You’ve finished eating a meal at your favorite restaurant when your server begins to hand you a styrofoam or plastic or plastic-lined paper box for you to pack with half of the American-size portion you couldn’t finish. You say “No, thank you,” pull out a metal container or glass jar and pack up your food. At home the next day, you enjoy your leftovers. You wash your container or put it in the dishwasher and the level of your trash bin remains unchanged.
Because I started bringing containers to transport leftovers home back when we broke up with plastic in 2011—it was one of the first steps we took—I hadn’t thought to post about this simple tip. I had assumed that pictures on social media of a container at the table, filled with leftovers, would induce yawning—not abuse and outrage.
But now that Facebook pushes out Reels beyond the people who choose to follow my posts and into the general Facebook cesspool, when I recently posted a video of my kids packing up leftovers into metal Lunchbots at a restaurant, the cesspool exploded. You can go here if you feel like wasting your time reading angry comments and heated arguments that broke out but I deleted some of the worst vitriol, such as a racial slur one commenter hurled at another and a “f*** off Karen” hurled at me. First time I’ve seen that level of abuse in my posts. I repeat, I shared a video of my kids packing up leftovers in a restaurant.
Which would you choose?
When my daughter Charlotte was 8 or 9 years old, she liked to play a game I could never win. She would ask, “Which would you choose, to be eaten by a tiger or by a shark?” Or “Which would you choose? That this key breaks [pressing middle C on the piano] or this key breaks [pressing C an octave below]?” She wouldn’t let up until I chose.
If you dine out and can’t finish your meal, you don’t have to play this game. Bring a container from home and prevent both packaging waste and wasted food. Many of life’s dilemmas, presented as either-or choices, almost always have a third, perhaps less-obvious option.
Some of the Facebook comments against bringing containers to restaurants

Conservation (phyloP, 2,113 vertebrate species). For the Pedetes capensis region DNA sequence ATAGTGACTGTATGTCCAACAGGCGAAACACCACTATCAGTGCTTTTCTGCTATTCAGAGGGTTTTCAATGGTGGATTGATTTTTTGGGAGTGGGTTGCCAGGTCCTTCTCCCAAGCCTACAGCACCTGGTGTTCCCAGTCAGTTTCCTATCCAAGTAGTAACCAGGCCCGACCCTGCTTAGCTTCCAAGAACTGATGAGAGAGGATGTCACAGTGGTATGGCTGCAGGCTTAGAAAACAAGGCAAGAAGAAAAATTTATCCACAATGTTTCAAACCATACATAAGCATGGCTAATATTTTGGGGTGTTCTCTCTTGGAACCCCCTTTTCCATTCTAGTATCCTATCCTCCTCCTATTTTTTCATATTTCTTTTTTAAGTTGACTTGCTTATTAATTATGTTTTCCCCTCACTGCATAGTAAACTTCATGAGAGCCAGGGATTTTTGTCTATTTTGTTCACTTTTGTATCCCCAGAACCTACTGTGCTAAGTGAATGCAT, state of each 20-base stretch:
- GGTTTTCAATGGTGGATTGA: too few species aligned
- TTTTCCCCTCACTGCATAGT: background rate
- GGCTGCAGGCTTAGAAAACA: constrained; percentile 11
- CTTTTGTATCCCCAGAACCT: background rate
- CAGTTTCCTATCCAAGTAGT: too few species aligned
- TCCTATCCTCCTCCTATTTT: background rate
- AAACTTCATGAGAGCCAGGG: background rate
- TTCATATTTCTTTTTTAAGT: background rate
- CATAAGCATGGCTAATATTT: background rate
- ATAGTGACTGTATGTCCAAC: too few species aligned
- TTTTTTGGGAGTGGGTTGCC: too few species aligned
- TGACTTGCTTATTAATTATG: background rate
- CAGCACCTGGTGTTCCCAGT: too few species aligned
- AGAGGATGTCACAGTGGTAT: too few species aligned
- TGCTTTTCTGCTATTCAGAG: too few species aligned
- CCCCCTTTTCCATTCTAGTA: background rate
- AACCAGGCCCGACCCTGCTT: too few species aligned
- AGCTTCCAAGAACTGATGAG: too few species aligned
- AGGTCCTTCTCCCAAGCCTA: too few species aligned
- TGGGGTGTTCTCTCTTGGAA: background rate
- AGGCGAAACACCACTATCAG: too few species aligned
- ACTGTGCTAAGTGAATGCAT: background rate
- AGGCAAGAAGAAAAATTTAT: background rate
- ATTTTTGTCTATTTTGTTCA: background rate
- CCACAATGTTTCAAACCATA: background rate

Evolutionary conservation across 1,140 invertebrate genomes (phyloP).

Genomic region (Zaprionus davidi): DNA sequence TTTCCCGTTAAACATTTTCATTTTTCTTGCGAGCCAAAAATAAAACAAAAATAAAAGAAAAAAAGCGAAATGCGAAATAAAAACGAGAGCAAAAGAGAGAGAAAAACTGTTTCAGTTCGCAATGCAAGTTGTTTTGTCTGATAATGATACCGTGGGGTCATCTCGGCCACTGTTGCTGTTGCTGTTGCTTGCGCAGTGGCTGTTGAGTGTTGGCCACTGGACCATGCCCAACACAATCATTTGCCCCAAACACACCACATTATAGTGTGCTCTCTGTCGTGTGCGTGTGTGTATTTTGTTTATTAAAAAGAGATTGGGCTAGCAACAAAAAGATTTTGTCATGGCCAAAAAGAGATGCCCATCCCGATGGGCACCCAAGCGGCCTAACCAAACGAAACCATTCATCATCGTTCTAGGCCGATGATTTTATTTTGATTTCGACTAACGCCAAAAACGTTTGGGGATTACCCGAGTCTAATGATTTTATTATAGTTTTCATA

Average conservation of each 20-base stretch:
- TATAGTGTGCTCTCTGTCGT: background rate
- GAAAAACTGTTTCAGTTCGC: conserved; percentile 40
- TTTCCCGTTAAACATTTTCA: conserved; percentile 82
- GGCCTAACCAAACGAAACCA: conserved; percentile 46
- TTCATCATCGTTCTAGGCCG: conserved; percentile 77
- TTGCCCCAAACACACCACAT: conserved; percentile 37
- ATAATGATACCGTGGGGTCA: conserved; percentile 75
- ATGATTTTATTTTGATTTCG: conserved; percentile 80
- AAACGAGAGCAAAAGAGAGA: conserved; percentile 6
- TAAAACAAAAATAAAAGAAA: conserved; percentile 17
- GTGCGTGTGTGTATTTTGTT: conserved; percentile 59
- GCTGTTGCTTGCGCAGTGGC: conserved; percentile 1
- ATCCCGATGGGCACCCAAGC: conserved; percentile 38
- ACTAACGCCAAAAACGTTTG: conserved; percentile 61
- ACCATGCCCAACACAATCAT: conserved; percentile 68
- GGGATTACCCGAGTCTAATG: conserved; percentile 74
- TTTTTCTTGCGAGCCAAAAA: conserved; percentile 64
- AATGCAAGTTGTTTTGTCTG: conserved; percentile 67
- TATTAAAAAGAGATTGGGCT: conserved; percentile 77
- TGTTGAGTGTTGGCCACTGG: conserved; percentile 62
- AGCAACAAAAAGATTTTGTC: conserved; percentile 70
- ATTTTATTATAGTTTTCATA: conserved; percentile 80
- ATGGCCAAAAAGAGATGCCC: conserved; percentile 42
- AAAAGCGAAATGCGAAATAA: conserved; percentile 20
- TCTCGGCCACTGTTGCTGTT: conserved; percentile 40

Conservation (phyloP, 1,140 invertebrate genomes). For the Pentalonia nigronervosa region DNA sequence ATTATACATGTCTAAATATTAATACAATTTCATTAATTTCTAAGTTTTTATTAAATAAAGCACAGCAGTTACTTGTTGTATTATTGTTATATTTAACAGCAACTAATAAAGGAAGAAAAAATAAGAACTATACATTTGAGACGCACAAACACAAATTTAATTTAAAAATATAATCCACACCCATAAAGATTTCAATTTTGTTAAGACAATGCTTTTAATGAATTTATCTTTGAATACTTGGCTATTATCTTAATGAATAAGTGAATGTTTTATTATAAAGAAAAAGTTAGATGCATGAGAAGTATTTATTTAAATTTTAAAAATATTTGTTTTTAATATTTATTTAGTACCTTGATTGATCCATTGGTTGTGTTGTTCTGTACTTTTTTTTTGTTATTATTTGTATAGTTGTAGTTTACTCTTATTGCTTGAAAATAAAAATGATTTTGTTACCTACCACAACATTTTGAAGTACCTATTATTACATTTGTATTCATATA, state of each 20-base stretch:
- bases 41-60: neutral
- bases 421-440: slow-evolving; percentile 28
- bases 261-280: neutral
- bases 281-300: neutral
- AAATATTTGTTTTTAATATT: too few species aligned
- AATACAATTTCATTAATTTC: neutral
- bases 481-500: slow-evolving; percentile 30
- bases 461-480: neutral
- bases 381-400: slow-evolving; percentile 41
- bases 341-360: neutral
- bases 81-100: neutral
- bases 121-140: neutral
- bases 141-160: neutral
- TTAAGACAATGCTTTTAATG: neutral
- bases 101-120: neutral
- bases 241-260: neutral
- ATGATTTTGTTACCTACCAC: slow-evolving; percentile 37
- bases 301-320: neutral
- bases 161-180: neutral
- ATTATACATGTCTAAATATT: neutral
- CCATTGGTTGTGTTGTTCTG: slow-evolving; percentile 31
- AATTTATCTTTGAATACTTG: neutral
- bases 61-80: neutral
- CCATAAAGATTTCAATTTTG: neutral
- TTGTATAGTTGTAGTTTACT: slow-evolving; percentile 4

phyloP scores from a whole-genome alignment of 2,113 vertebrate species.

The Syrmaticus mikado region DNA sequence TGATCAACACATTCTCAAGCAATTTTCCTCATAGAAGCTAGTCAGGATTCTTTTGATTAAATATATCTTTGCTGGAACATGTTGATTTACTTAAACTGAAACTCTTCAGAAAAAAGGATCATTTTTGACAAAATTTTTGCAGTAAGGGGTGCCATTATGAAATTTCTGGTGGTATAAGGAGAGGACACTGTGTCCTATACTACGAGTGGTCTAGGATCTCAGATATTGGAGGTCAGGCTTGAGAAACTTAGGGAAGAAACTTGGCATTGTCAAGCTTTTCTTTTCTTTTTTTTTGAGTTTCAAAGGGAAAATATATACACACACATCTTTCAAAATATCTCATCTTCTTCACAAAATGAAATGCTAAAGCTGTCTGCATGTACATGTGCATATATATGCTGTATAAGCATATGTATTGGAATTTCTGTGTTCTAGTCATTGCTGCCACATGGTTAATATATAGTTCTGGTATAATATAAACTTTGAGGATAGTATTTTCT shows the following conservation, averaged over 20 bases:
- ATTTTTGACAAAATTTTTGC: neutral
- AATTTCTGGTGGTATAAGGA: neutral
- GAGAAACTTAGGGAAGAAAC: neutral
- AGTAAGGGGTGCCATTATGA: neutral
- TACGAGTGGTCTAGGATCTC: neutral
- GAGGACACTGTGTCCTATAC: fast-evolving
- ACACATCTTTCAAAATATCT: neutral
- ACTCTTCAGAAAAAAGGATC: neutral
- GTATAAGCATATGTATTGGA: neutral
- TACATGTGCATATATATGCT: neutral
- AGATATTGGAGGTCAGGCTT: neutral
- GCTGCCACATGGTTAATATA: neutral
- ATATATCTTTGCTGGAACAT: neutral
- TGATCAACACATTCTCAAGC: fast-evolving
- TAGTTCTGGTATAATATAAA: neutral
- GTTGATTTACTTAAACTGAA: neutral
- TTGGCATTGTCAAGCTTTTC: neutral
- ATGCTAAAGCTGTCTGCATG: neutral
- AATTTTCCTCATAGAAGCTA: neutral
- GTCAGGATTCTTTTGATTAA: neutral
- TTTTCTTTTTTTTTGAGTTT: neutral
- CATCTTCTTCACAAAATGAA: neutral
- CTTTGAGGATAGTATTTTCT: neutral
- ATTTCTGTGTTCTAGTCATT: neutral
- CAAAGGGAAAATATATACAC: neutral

“Food is biodegradable. Wasting it is not a problem.”
One-third of the food the world produces goes to waste, accounting for 8 to 10 percent of global greenhouse gas emissions and making wasted food a significant driver of climate change.
Food that goes uneaten wastes not only the food itself but all of the resources that went into producing that food and getting it to market—the water, the labor, the energy, the capital, the seeds and fertilizers, the land cleared of carbon-sequestering trees and so on. Once in a landfill, the wasted food breaks down anaerobically, generating methane gas—a greenhouse gas 84 times more potent than carbon dioxide over a 20-year period.
Meanwhile, according to the USDA, over 38 million Americans experienced food insecurity in 2020. With food prices increasing steeply worldwide, that number will no doubt increase. Be thankful for that portion you can’t finish on your plate and bring it home!
“But now I have a dish to wash!”
No, now you have one fewer meal to cook and fewer dishes to wash overall, assuming you eat your meals on dishes.
“Washing dishes consumes resources!”
As does living.
“The containers the restaurant hands out are free! Take what you can!”
Supply chain problems have both increased the prices of to-go containers and made them difficult to find. Restaurants pass these costs onto diners. The fewer containers they hand out, the lower their costs.
These free containers do incur costs however—to the environment and to us.
Five problems with single-use, take-out containers
Plastic containers can leach hormone-disrupting chemicals into food
A common comment ran along the lines of “You can’t heat food up in those metal containers but you can heat it up in the plastic ones the restaurant hands out!” Yes, the laws of physics make heating food in a plastic container inside a microwave possible. The laws of chemistry might convince one not to.